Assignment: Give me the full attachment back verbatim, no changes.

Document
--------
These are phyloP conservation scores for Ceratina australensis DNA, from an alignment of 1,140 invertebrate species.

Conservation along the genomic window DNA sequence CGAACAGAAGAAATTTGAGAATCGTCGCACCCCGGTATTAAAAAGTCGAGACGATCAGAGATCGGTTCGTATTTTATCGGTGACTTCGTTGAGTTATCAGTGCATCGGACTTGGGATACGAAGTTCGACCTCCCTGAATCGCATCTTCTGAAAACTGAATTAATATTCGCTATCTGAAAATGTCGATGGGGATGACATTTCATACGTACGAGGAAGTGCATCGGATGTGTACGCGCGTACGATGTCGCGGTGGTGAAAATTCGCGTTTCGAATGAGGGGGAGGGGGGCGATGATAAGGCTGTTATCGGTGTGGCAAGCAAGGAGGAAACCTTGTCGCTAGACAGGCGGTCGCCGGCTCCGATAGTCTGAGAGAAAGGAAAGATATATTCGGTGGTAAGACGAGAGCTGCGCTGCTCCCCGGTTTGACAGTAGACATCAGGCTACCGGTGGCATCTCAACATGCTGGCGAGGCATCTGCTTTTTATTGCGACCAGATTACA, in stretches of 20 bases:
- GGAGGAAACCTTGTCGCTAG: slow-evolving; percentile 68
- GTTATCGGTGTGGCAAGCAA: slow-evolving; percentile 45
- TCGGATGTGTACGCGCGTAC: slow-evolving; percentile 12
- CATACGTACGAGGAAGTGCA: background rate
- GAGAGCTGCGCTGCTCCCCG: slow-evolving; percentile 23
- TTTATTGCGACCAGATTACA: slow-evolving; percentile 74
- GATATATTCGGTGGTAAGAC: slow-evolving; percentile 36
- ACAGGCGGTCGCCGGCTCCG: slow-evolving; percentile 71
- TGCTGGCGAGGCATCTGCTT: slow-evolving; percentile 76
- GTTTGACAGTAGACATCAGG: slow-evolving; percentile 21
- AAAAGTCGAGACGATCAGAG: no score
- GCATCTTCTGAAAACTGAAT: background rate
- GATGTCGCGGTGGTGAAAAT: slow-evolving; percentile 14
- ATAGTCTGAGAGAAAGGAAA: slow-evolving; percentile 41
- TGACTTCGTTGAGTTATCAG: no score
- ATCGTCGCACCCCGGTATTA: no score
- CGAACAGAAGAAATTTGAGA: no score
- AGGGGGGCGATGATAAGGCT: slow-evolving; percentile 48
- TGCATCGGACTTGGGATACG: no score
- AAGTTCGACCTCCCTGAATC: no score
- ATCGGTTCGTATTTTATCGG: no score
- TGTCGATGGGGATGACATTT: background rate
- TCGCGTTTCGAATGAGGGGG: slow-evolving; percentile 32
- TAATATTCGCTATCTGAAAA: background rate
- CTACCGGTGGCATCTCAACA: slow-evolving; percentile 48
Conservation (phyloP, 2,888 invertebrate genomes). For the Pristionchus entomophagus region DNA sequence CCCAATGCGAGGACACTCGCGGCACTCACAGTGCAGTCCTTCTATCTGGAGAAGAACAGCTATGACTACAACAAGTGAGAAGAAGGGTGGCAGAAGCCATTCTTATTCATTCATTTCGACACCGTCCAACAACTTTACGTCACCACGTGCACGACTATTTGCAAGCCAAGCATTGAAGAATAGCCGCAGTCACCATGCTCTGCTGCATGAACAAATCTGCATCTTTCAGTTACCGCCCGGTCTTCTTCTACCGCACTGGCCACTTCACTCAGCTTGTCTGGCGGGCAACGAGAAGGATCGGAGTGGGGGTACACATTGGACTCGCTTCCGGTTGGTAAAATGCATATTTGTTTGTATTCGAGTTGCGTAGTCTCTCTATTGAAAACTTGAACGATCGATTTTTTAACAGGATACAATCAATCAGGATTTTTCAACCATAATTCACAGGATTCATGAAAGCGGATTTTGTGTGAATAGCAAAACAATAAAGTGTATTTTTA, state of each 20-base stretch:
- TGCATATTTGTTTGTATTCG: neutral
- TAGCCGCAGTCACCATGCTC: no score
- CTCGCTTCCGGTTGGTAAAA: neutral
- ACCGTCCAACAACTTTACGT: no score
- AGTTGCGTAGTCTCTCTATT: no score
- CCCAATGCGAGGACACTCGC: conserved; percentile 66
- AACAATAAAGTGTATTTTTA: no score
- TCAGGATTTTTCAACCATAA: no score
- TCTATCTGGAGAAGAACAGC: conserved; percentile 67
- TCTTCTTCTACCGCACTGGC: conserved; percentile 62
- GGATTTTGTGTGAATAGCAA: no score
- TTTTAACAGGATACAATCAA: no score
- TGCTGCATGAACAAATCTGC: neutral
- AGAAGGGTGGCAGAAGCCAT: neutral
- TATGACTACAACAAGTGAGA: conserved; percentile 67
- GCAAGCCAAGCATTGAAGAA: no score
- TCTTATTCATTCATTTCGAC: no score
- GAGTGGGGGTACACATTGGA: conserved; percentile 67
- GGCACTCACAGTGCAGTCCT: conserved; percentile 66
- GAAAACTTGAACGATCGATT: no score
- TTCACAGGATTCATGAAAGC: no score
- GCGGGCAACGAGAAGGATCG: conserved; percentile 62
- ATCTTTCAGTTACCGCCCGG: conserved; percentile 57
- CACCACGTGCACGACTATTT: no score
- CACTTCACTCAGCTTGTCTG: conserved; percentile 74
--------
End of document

These are phyloP conservation scores for Ceratina australensis DNA, from an alignment of 1,140 invertebrate species.

Conservation along the genomic window DNA sequence CGAACAGAAGAAATTTGAGAATCGTCGCACCCCGGTATTAAAAAGTCGAGACGATCAGAGATCGGTTCGTATTTTATCGGTGACTTCGTTGAGTTATCAGTGCATCGGACTTGGGATACGAAGTTCGACCTCCCTGAATCGCATCTTCTGAAAACTGAATTAATATTCGCTATCTGAAAATGTCGATGGGGATGACATTTCATACGTACGAGGAAGTGCATCGGATGTGTACGCGCGTACGATGTCGCGGTGGTGAAAATTCGCGTTTCGAATGAGGGGGAGGGGGGCGATGATAAGGCTGTTATCGGTGTGGCAAGCAAGGAGGAAACCTTGTCGCTAGACAGGCGGTCGCCGGCTCCGATAGTCTGAGAGAAAGGAAAGATATATTCGGTGGTAAGACGAGAGCTGCGCTGCTCCCCGGTTTGACAGTAGACATCAGGCTACCGGTGGCATCTCAACATGCTGGCGAGGCATCTGCTTTTTATTGCGACCAGATTACA, in stretches of 20 bases:
- GGAGGAAACCTTGTCGCTAG: slow-evolving; percentile 68
- GTTATCGGTGTGGCAAGCAA: slow-evolving; percentile 45
- TCGGATGTGTACGCGCGTAC: slow-evolving; percentile 12
- CATACGTACGAGGAAGTGCA: background rate
- GAGAGCTGCGCTGCTCCCCG: slow-evolving; percentile 23
- TTTATTGCGACCAGATTACA: slow-evolving; percentile 74
- GATATATTCGGTGGTAAGAC: slow-evolving; percentile 36
- ACAGGCGGTCGCCGGCTCCG: slow-evolving; percentile 71
- TGCTGGCGAGGCATCTGCTT: slow-evolving; percentile 76
- GTTTGACAGTAGACATCAGG: slow-evolving; percentile 21
- AAAAGTCGAGACGATCAGAG: no score
- GCATCTTCTGAAAACTGAAT: background rate
- GATGTCGCGGTGGTGAAAAT: slow-evolving; percentile 14
- ATAGTCTGAGAGAAAGGAAA: slow-evolving; percentile 41
- TGACTTCGTTGAGTTATCAG: no score
- ATCGTCGCACCCCGGTATTA: no score
- CGAACAGAAGAAATTTGAGA: no score
- AGGGGGGCGATGATAAGGCT: slow-evolving; percentile 48
- TGCATCGGACTTGGGATACG: no score
- AAGTTCGACCTCCCTGAATC: no score
- ATCGGTTCGTATTTTATCGG: no score
- TGTCGATGGGGATGACATTT: background rate
- TCGCGTTTCGAATGAGGGGG: slow-evolving; percentile 32
- TAATATTCGCTATCTGAAAA: background rate
- CTACCGGTGGCATCTCAACA: slow-evolving; percentile 48
Conservation (phyloP, 2,888 invertebrate genomes). For the Pristionchus entomophagus region DNA sequence CCCAATGCGAGGACACTCGCGGCACTCACAGTGCAGTCCTTCTATCTGGAGAAGAACAGCTATGACTACAACAAGTGAGAAGAAGGGTGGCAGAAGCCATTCTTATTCATTCATTTCGACACCGTCCAACAACTTTACGTCACCACGTGCACGACTATTTGCAAGCCAAGCATTGAAGAATAGCCGCAGTCACCATGCTCTGCTGCATGAACAAATCTGCATCTTTCAGTTACCGCCCGGTCTTCTTCTACCGCACTGGCCACTTCACTCAGCTTGTCTGGCGGGCAACGAGAAGGATCGGAGTGGGGGTACACATTGGACTCGCTTCCGGTTGGTAAAATGCATATTTGTTTGTATTCGAGTTGCGTAGTCTCTCTATTGAAAACTTGAACGATCGATTTTTTAACAGGATACAATCAATCAGGATTTTTCAACCATAATTCACAGGATTCATGAAAGCGGATTTTGTGTGAATAGCAAAACAATAAAGTGTATTTTTA, state of each 20-base stretch:
- TGCATATTTGTTTGTATTCG: neutral
- TAGCCGCAGTCACCATGCTC: no score
- CTCGCTTCCGGTTGGTAAAA: neutral
- ACCGTCCAACAACTTTACGT: no score
- AGTTGCGTAGTCTCTCTATT: no score
- CCCAATGCGAGGACACTCGC: conserved; percentile 66
- AACAATAAAGTGTATTTTTA: no score
- TCAGGATTTTTCAACCATAA: no score
- TCTATCTGGAGAAGAACAGC: conserved; percentile 67
- TCTTCTTCTACCGCACTGGC: conserved; percentile 62
- GGATTTTGTGTGAATAGCAA: no score
- TTTTAACAGGATACAATCAA: no score
- TGCTGCATGAACAAATCTGC: neutral
- AGAAGGGTGGCAGAAGCCAT: neutral
- TATGACTACAACAAGTGAGA: conserved; percentile 67
- GCAAGCCAAGCATTGAAGAA: no score
- TCTTATTCATTCATTTCGAC: no score
- GAGTGGGGGTACACATTGGA: conserved; percentile 67
- GGCACTCACAGTGCAGTCCT: conserved; percentile 66
- GAAAACTTGAACGATCGATT: no score
- TTCACAGGATTCATGAAAGC: no score
- GCGGGCAACGAGAAGGATCG: conserved; percentile 62
- ATCTTTCAGTTACCGCCCGG: conserved; percentile 57
- CACCACGTGCACGACTATTT: no score
- CACTTCACTCAGCTTGTCTG: conserved; percentile 74